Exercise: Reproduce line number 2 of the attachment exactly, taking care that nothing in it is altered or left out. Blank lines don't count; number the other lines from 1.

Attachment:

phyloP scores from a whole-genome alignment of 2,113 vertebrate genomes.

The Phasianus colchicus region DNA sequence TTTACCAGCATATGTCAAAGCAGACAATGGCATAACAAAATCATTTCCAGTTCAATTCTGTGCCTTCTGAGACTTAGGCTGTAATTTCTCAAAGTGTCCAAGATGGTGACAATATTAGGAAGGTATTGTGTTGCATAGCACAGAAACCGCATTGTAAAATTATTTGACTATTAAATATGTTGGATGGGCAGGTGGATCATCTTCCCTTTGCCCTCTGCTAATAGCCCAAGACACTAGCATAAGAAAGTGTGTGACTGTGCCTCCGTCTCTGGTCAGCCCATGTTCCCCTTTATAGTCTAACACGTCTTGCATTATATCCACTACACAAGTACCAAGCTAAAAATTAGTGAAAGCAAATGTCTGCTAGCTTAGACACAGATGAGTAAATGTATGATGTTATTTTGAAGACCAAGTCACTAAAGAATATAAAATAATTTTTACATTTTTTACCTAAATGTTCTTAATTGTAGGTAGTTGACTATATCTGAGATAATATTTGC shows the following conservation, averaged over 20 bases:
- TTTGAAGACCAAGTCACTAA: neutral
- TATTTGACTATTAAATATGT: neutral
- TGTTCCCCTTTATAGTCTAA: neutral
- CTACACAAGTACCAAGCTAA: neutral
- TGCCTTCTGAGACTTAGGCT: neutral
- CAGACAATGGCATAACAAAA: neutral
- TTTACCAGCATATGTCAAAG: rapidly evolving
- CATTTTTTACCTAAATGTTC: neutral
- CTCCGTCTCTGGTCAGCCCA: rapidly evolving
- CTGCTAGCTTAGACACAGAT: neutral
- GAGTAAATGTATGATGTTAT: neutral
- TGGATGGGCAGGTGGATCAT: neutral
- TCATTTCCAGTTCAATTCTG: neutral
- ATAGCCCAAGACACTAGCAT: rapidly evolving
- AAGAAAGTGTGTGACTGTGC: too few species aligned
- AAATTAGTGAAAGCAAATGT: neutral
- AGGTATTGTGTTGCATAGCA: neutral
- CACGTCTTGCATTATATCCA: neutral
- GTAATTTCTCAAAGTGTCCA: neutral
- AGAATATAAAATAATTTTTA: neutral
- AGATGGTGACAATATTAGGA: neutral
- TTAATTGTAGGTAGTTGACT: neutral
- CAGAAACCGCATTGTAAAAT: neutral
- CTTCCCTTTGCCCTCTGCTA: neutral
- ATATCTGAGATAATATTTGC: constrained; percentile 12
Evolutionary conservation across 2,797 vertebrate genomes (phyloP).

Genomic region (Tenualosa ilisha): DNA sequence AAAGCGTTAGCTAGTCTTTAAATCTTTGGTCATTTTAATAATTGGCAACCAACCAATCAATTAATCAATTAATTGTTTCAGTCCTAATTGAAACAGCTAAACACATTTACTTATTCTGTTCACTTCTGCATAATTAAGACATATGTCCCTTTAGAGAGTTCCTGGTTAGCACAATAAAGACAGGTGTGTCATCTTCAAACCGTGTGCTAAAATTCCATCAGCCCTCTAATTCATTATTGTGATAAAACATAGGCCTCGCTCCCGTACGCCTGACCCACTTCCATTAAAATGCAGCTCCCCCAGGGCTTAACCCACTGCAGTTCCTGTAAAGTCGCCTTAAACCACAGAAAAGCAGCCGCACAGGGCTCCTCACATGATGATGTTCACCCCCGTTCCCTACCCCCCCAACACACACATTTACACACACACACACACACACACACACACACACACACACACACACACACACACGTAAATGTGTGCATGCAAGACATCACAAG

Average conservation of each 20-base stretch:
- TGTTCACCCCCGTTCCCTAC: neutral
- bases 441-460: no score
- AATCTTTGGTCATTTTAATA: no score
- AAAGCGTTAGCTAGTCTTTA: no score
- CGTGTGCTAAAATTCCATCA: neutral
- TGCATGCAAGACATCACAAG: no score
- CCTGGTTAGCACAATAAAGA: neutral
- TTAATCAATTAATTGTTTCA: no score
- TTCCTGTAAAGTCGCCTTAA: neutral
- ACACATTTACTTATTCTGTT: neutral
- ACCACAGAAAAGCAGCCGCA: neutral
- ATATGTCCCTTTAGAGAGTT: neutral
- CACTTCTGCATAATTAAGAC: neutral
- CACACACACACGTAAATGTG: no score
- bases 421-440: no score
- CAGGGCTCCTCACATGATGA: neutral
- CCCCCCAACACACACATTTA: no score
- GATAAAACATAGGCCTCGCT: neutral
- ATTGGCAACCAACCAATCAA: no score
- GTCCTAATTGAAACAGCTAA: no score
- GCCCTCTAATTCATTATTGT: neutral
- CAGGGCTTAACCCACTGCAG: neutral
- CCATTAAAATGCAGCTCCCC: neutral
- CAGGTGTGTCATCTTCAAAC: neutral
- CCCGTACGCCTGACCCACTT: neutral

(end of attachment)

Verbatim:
The Phasianus colchicus region DNA sequence TTTACCAGCATATGTCAAAGCAGACAATGGCATAACAAAATCATTTCCAGTTCAATTCTGTGCCTTCTGAGACTTAGGCTGTAATTTCTCAAAGTGTCCAAGATGGTGACAATATTAGGAAGGTATTGTGTTGCATAGCACAGAAACCGCATTGTAAAATTATTTGACTATTAAATATGTTGGATGGGCAGGTGGATCATCTTCCCTTTGCCCTCTGCTAATAGCCCAAGACACTAGCATAAGAAAGTGTGTGACTGTGCCTCCGTCTCTGGTCAGCCCATGTTCCCCTTTATAGTCTAACACGTCTTGCATTATATCCACTACACAAGTACCAAGCTAAAAATTAGTGAAAGCAAATGTCTGCTAGCTTAGACACAGATGAGTAAATGTATGATGTTATTTTGAAGACCAAGTCACTAAAGAATATAAAATAATTTTTACATTTTTTACCTAAATGTTCTTAATTGTAGGTAGTTGACTATATCTGAGATAATATTTGC shows the following conservation, averaged over 20 bases: